In 1946 the psychologist Stanley Smith Stevens, founder and director of Harvard’s Psycho-Acoustic Laboratory, published a short article in Science laying out a classification scheme for scales of measurement. This system, and the four scales it proposed, would go on to become extremely influential in the quantitative sciences, and it is still widely used. I learned about it in the statistics class I took in graduate school. It doesn’t seem to get much attention among archaeologists, however, which is unfortunate because the distinctions between different types of data and the scale by which they should be measured are quite important to a proper study of the archaeological record. This is particularly the case with different types of archaeological dating, which fall on different scales of measurement and are thus not directly comparable to each other. This post is an attempt to explain Stevens’s system and show where different types of archaeological dating fall within it and why it matters.
Stevens proposed four scales (today often called “levels“) of measurement: nominal, ordinal, interval, and ratio. They are distinguished by the type of empirical operation required to create them, as well as by their formal mathematical properties. As a result of these distinctions, different statistical techniques can be applied to scales at different levels.
- Nominal scales are the most basic, and result from essentially arbitrary labels being applied to either individual data points or groups of data points. Variables at this level of measurement are really just grouped into categories, and are therefore often called categorical variables. The labels can be numbers, which is how Stevens justifies including nominal scales within his classification system, but they can also be letters, words, or any other set of unique identifiers. Because they are really qualitative rather than quantitative classifications, nominal scales are not susceptible to many statistical analyses. The statistics than can be used are number of cases, mode (in the case that each class includes more than one data point), and certain other statistics such as chi-squared tests.
- Ordinal scales result from the rank-ordering of data points. The numerical labels in this case do have a real mathematical meaning, unlike with nominal variables, but it is a very rudimentary one, limited to the determination of relative order. The distances between values are not defined. The statistics available for ordinal variables are more extensive than for nominal ones, but still somewhat limited. The median can be calculated as a measure of central tendency, and interquartile range can serve as a measure of dispersion. Other statistics such as mean and standard deviation are often calculated for ordinal data, but as Stevens notes this is not really appropriate since they assume that the intervals between values are equal, which may not be the case.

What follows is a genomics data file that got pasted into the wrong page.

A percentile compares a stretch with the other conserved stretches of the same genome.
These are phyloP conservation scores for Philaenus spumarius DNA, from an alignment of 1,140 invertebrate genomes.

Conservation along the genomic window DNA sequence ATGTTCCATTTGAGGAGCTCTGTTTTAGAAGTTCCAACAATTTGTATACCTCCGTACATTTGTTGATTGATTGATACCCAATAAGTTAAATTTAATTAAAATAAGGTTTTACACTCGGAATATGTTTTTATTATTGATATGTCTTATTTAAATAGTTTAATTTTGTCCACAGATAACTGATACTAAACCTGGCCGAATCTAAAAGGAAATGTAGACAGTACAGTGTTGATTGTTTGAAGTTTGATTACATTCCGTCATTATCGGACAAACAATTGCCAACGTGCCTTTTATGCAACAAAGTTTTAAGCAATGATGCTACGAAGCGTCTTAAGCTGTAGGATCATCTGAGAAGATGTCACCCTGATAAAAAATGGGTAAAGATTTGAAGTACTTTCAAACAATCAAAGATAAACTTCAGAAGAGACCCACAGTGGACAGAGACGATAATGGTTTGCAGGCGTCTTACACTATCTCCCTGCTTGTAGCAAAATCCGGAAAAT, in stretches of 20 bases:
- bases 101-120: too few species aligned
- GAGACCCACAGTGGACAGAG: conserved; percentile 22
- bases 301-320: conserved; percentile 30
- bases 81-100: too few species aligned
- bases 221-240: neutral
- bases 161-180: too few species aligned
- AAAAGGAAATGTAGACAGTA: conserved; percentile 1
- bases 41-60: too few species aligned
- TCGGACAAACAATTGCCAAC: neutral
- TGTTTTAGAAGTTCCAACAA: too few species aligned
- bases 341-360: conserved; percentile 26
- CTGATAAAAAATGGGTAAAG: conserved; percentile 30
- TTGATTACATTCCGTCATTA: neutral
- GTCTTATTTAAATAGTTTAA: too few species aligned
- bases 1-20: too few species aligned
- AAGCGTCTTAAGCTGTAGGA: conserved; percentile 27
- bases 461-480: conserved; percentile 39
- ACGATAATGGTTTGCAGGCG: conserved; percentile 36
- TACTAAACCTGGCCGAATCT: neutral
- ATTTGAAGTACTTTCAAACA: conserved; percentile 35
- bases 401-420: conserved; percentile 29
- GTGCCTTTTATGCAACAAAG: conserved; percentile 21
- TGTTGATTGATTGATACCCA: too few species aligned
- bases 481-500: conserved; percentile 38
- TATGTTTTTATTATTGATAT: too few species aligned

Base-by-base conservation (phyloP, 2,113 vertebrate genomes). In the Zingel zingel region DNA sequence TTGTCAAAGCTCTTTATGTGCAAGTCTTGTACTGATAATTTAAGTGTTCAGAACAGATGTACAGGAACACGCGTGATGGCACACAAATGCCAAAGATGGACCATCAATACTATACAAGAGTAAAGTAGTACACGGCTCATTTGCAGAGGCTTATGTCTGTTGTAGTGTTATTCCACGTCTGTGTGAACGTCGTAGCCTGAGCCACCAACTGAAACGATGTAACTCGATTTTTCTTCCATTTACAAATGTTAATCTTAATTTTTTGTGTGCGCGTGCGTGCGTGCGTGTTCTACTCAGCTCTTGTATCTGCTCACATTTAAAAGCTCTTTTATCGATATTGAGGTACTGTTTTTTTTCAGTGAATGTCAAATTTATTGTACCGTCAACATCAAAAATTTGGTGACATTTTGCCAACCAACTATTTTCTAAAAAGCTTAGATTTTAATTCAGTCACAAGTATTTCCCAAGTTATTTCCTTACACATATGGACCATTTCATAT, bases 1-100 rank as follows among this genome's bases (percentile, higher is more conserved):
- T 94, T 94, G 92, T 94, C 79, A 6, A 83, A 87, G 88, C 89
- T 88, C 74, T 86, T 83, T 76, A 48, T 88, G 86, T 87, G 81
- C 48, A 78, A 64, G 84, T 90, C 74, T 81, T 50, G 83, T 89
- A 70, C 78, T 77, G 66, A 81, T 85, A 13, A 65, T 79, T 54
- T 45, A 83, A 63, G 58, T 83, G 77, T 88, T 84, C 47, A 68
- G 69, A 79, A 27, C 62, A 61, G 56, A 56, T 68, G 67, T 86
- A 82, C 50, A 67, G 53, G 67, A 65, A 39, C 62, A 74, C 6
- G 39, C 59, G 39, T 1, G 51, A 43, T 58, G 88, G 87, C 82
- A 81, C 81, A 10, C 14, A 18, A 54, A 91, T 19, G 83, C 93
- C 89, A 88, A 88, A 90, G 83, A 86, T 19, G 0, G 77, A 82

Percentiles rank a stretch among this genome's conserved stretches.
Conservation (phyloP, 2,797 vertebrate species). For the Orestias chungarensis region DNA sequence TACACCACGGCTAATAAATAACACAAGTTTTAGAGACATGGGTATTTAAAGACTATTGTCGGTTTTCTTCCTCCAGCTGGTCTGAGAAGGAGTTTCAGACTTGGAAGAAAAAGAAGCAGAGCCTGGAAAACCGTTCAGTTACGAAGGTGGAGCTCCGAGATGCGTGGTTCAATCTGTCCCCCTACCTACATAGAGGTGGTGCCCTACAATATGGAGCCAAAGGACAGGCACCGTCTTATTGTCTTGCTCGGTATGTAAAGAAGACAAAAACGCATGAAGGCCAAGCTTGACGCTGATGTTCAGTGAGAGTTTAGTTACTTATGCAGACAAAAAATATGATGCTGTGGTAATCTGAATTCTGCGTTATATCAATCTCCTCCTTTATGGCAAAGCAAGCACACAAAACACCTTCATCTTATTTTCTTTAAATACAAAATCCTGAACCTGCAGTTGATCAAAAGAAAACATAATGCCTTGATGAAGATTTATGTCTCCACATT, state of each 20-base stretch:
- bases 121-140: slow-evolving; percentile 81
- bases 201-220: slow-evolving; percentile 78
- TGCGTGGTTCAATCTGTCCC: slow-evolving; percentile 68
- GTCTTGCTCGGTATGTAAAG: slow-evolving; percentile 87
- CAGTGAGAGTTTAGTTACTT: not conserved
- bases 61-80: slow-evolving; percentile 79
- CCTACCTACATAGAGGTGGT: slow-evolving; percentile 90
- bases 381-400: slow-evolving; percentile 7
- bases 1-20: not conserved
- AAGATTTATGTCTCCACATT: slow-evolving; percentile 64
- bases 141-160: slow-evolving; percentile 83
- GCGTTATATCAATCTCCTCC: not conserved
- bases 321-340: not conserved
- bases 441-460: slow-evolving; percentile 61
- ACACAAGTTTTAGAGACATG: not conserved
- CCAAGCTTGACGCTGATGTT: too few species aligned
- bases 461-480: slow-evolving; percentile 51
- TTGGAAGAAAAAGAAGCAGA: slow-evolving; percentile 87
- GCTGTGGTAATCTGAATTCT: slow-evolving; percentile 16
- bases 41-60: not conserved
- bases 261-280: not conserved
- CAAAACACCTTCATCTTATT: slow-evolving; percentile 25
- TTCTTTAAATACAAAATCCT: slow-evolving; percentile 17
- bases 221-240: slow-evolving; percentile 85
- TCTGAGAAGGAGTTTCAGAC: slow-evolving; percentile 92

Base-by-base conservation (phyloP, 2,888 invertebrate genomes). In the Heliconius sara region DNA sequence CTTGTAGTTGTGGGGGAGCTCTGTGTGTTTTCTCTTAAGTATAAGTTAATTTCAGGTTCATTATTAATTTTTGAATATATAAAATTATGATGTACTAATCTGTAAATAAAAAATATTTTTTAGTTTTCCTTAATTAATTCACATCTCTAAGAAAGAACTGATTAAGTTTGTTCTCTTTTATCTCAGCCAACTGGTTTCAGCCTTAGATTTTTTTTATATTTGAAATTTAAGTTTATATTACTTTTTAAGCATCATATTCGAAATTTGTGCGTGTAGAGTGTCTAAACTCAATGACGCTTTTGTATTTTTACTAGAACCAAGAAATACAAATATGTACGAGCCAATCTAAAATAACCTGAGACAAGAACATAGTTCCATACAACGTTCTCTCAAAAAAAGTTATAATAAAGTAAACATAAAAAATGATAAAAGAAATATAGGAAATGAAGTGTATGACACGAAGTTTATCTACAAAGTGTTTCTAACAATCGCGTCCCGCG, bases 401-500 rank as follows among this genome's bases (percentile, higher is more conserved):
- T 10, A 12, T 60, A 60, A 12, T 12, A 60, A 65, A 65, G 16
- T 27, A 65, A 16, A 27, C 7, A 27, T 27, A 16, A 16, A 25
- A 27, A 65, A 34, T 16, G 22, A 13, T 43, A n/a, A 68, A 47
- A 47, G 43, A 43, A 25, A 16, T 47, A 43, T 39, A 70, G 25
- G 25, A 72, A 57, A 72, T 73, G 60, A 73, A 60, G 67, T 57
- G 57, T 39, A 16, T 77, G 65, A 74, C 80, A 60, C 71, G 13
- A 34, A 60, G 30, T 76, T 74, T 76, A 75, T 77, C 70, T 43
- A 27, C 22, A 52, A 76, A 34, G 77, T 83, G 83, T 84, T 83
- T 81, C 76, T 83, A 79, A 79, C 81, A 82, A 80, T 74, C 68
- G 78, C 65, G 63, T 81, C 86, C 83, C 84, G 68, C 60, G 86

- Interval scales have values with equal intervals between them, and most quantitative statistics, including mean and standard deviation, are appropriate with them. The zero point on an interval scale is arbitrary, however, and negative values can be meaningful.
- Ratio scales are similar to interval scales but have non-arbitrary zero points and cannot take negative values. They are used in contexts involving the counting of actual objects. In addition to mean and standard variation, statistics such as coefficient of variation that depend on meaningful ratios can be used with.
There are numerous examples of variables that are measured at these different levels. Before getting into examples specific to archaeological dating, here are some general ones:
- Nominal: Anything that is grouped into categories with no relative order. Stevens gives the example of the numbers assigned to football players as a situation in which each category (i.e., number) applies only to a single data point, but there are also many systems in which multiple data points fall into a single category. Gender, race, color, shape, and texture are examples.
- Ordinal: Stevens notes that most of the scales used by psychologists are ordinal. Subjective scales ranking perceptions numerically but without explicitly defining the differences between values fall into this category. The Mohs scale of mineral hardness, which is based on whether one mineral can scratch another, is another example of an ordinal scale.
- Interval: Probably the best-known example of a variable measured at the interval level is temperature. Both the Fahrenheit and Celsius temperature scales have consistent intervals and arbitrary zero points, both of which differ between the two. Also an interval scale, and important for the discussion of dating below, is calendar time.
- Ratio: Any scale based on counting physical object is at the interval level, as is any scale that has a real zero point and no negative values, such as measurement of length or weight using any consistent system of units. Returning to the example of temperature, the Kelvin scale is at the ratio level, since zero Kelvin is equivalent to absolute zero.
With that in mind, let’s move on to archaeological dating. There are a wide variety of dating systems used in archaeology, and I’m just going to focus on a few that are particularly common especially in the Southwest. They are organized by level of measurement; note that this is based on the way the dates are conventionally presented, which in some cases is different from the way they are initially derived.